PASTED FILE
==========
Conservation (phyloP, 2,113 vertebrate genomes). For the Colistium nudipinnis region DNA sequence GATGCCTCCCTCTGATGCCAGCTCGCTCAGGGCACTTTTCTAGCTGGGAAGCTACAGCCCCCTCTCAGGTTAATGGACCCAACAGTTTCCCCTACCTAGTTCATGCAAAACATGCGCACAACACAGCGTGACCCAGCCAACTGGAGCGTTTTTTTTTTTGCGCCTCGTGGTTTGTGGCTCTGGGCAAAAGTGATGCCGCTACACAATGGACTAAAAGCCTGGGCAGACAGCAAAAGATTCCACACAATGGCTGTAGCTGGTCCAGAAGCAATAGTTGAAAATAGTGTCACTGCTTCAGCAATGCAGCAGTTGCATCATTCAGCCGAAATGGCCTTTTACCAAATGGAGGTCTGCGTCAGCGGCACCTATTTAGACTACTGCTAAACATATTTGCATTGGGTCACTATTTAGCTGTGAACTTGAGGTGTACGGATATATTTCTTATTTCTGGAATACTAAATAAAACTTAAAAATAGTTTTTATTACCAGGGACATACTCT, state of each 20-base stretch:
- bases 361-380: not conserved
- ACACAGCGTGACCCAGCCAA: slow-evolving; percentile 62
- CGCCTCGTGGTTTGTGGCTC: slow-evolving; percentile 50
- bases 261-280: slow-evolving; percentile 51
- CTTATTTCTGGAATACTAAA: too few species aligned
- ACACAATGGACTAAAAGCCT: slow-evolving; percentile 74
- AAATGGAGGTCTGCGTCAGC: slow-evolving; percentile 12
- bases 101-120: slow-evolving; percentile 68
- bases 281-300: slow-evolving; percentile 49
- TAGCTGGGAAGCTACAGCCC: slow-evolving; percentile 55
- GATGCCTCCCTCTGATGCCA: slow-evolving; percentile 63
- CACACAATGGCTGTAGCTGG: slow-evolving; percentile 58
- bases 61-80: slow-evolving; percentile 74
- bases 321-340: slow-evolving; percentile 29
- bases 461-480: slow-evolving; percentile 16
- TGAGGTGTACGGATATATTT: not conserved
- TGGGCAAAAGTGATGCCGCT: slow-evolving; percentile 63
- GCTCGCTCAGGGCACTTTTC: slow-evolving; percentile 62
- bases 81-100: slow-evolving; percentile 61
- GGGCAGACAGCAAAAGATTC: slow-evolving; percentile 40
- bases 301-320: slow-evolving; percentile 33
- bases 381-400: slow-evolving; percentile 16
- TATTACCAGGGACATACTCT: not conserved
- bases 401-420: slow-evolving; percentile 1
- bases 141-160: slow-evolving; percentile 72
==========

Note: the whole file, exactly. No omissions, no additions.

Conservation (phyloP, 2,113 vertebrate genomes). For the Colistium nudipinnis region DNA sequence GATGCCTCCCTCTGATGCCAGCTCGCTCAGGGCACTTTTCTAGCTGGGAAGCTACAGCCCCCTCTCAGGTTAATGGACCCAACAGTTTCCCCTACCTAGTTCATGCAAAACATGCGCACAACACAGCGTGACCCAGCCAACTGGAGCGTTTTTTTTTTTGCGCCTCGTGGTTTGTGGCTCTGGGCAAAAGTGATGCCGCTACACAATGGACTAAAAGCCTGGGCAGACAGCAAAAGATTCCACACAATGGCTGTAGCTGGTCCAGAAGCAATAGTTGAAAATAGTGTCACTGCTTCAGCAATGCAGCAGTTGCATCATTCAGCCGAAATGGCCTTTTACCAAATGGAGGTCTGCGTCAGCGGCACCTATTTAGACTACTGCTAAACATATTTGCATTGGGTCACTATTTAGCTGTGAACTTGAGGTGTACGGATATATTTCTTATTTCTGGAATACTAAATAAAACTTAAAAATAGTTTTTATTACCAGGGACATACTCT, state of each 20-base stretch:
- bases 361-380: not conserved
- ACACAGCGTGACCCAGCCAA: slow-evolving; percentile 62
- CGCCTCGTGGTTTGTGGCTC: slow-evolving; percentile 50
- bases 261-280: slow-evolving; percentile 51
- CTTATTTCTGGAATACTAAA: too few species aligned
- ACACAATGGACTAAAAGCCT: slow-evolving; percentile 74
- AAATGGAGGTCTGCGTCAGC: slow-evolving; percentile 12
- bases 101-120: slow-evolving; percentile 68
- bases 281-300: slow-evolving; percentile 49
- TAGCTGGGAAGCTACAGCCC: slow-evolving; percentile 55
- GATGCCTCCCTCTGATGCCA: slow-evolving; percentile 63
- CACACAATGGCTGTAGCTGG: slow-evolving; percentile 58
- bases 61-80: slow-evolving; percentile 74
- bases 321-340: slow-evolving; percentile 29
- bases 461-480: slow-evolving; percentile 16
- TGAGGTGTACGGATATATTT: not conserved
- TGGGCAAAAGTGATGCCGCT: slow-evolving; percentile 63
- GCTCGCTCAGGGCACTTTTC: slow-evolving; percentile 62
- bases 81-100: slow-evolving; percentile 61
- GGGCAGACAGCAAAAGATTC: slow-evolving; percentile 40
- bases 301-320: slow-evolving; percentile 33
- bases 381-400: slow-evolving; percentile 16
- TATTACCAGGGACATACTCT: not conserved
- bases 401-420: slow-evolving; percentile 1
- bases 141-160: slow-evolving; percentile 72